I can't say I didn't have good reason. Along with King Arthur are several fantasy elements, and almost all the adventures are strange to say the least, and contain some form of magic or plain bizarre in them. So I'm glad, in a way, that I didn't get to know it sooner. I did pick up Thomas Malory's Le Morte D'Arthur when I was 15 or 16 and promptly set him down again after a few chapters, and that wasn't such a bad move either. I think I was a little too young then, and even now I'm still properly leery of it.

However, thanks to the encouragement of Suzannah and her sweet gift of a copy of Roger Lancelyn Green's King Arthur and His Knights of the Round Table, I have gradually expanded my knowledge of Arthurian legend, and though it is still sketchy at best, his book was the perfect place to start--a charming, biblically based, and gently written tale of Arthur and his realm of Logres.

For those of you who like Tolkien, Roger Lancelyn Green was part of the Inklings group with Tolkien, C.S. Lewis, Charles Williams, and a lot of other distinguished fantasy authors. That further served to increase my excitement, because what better group of beta readers could he have had? And even though all of them had widely differing shades of theology, he was with several men who believed in the truths of Scripture (however varied those beliefs) and were passionate about incorporating those beliefs into their fiction.

A promising foundation.

Three days after I received it, I finished Green's book and was quite pleased with it. And it is my pleasure to introduce King Arthur and His Knights of the Round Table on the blog today.

The Book 
When Arthur pulls the sword out of the stone, he issues in a Golden Age of goodness in Britain. Arthur is high king of Logres, the bringer of good, assisted by his knights of the Round Table to champion every cause of justice and punish every wrongdoing.  This book explores the rise of Arthur's various knights as they conquer pride in themselves, learn humility and the true cause of chivalry, and commit themselves to advancing God's Kingdom upon earth. All cast in rollicking episodes of  jousts with knights, damsels in distress, fiery dragons and impregnable strongholds of evil.

But in spite of their conquering evil, Merlin warns Arthur that his holy kingdom will not last forever. The golden age of Britain will pass, however long and happy in the meantime. And it is not from the threat of Saxon invasion that they finally crumble, but a slow and tragic compromise within the Round Table itself.

My Thoughts
Roger Lancelyn Green's book is perhaps the perfect look at Logres simply because it's written for children. In that I don't mean it's childish; oh no, any adult would be edified by reading it. But it's simply and beautifully painted, and it had just about as much of Merlin and Morgan as I could handle without getting uncomfortable--which means not very much at all. :) It may not fully explain all of the plot elements that Arthur's legends have, but I had the advantage of Suzannah as my trusty guide through all of it, so I had not only the legends themselves but also a lengthy and informative conversation on the meanings, the themes, and where it all fits into Scripture. Our rousing debates readied me to think through this book when it came my way, and you can check out Suzannah's review of King Arthur and His Knights of the Round Table here.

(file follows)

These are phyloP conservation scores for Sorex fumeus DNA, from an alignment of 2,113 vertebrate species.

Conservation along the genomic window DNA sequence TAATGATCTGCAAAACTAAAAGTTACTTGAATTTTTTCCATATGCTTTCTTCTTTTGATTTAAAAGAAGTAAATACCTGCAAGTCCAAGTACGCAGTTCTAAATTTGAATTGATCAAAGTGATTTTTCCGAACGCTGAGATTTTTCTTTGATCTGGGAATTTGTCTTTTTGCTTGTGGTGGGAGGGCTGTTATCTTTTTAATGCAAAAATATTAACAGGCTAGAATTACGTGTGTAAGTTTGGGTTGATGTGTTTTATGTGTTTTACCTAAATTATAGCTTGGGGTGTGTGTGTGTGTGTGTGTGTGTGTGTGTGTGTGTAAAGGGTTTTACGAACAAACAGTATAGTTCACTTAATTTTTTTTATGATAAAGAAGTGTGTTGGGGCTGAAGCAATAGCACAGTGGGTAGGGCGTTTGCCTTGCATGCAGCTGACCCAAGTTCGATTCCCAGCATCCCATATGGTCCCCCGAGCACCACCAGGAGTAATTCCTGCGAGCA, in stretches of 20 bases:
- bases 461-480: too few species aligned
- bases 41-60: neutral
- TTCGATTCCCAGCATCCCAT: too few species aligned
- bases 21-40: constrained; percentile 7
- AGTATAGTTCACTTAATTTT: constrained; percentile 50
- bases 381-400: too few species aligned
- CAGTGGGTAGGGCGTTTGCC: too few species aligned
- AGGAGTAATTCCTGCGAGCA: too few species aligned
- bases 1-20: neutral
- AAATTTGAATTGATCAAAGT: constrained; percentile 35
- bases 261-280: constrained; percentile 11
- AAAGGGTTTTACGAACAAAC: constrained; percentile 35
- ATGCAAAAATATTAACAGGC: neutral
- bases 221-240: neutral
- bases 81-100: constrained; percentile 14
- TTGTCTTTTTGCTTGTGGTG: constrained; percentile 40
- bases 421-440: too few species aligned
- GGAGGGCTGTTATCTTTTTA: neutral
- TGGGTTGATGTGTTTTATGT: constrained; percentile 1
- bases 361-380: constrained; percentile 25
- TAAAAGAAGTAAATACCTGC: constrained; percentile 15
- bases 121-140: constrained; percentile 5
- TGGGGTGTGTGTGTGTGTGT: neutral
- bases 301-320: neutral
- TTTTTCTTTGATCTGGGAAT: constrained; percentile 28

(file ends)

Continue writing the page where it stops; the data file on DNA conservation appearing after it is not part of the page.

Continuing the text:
There were so many good legends; the chivalry to ladies was a joy to read about, and though the ladies themselves were not always as courteous as they should have been to their knights, the self-sacrifice that often turned into love on the part of the men was a beautiful picture of the relationship between men and woman. My favorite knight of all is Sir Perceval, a young knight out of Wales who had a prominent part in the Grail Quest, the son of Sir Gawain and Lady Ragnell. The legend of Gawain and Ragnell was also a pleasure, as well as Sir Gareth the Kitchen Knight, Sir Gawain and the Green Knight, and the legend of Geraint and Enid.

Two legends stick out in my mind as the best, however. One for its adventure, and one for its absolutely fantastic moral themes.

Balyn and Balan is certainly a tragic tale; but it stands out in my mind. Not only is their legend the source of Tolkien's dwarf, Balin, in The Hobbit, but their tale is one of the greatest heart-wrenchers in the entire book. It made me think of The Silmarillion through the entire thing--a man who, through his own rashness, killed innocents and wounded kings, struck the Dolorous Stroke that turned the Holy Grail into a shadowy thing of legend, and finally committed the hapless deed of dueling his own brother to the death without knowing who he was. Go read it for yourself; and tell me if it doesn't go the deepest and strike the hardest and stay the longest of all the legends in the book. There are many other happy and successful missions, but they all read like fairy tales, and this one read like real history.

My other favorite legend--which I enjoyed so much that I put 'LOVED' in the notes I took as I read it--was "The Adventures of Sir Bors de Gannis" in the section on the Holy Grail. It's the best illustration of what can happen when a character refuses to give way to situational ethics.When they choose not to compromise, but instead do the right thing, no matter how it hurts, the Lord can deliver them when they do so. This is a truth that many people don't believe today. Often when confronted with two seemingly conflicting problems, we think we have to choose the urgent cause--but Bors de Gannis chose the right cause, and realized an intrinsic truth--that neither cause was really in his hands, and the Lord could make them both come out as He saw fit even if Bors could not work deliverance in both of them. Go read the legend; it's the last word on the subject, and I was almost dancing with happiness while I read it.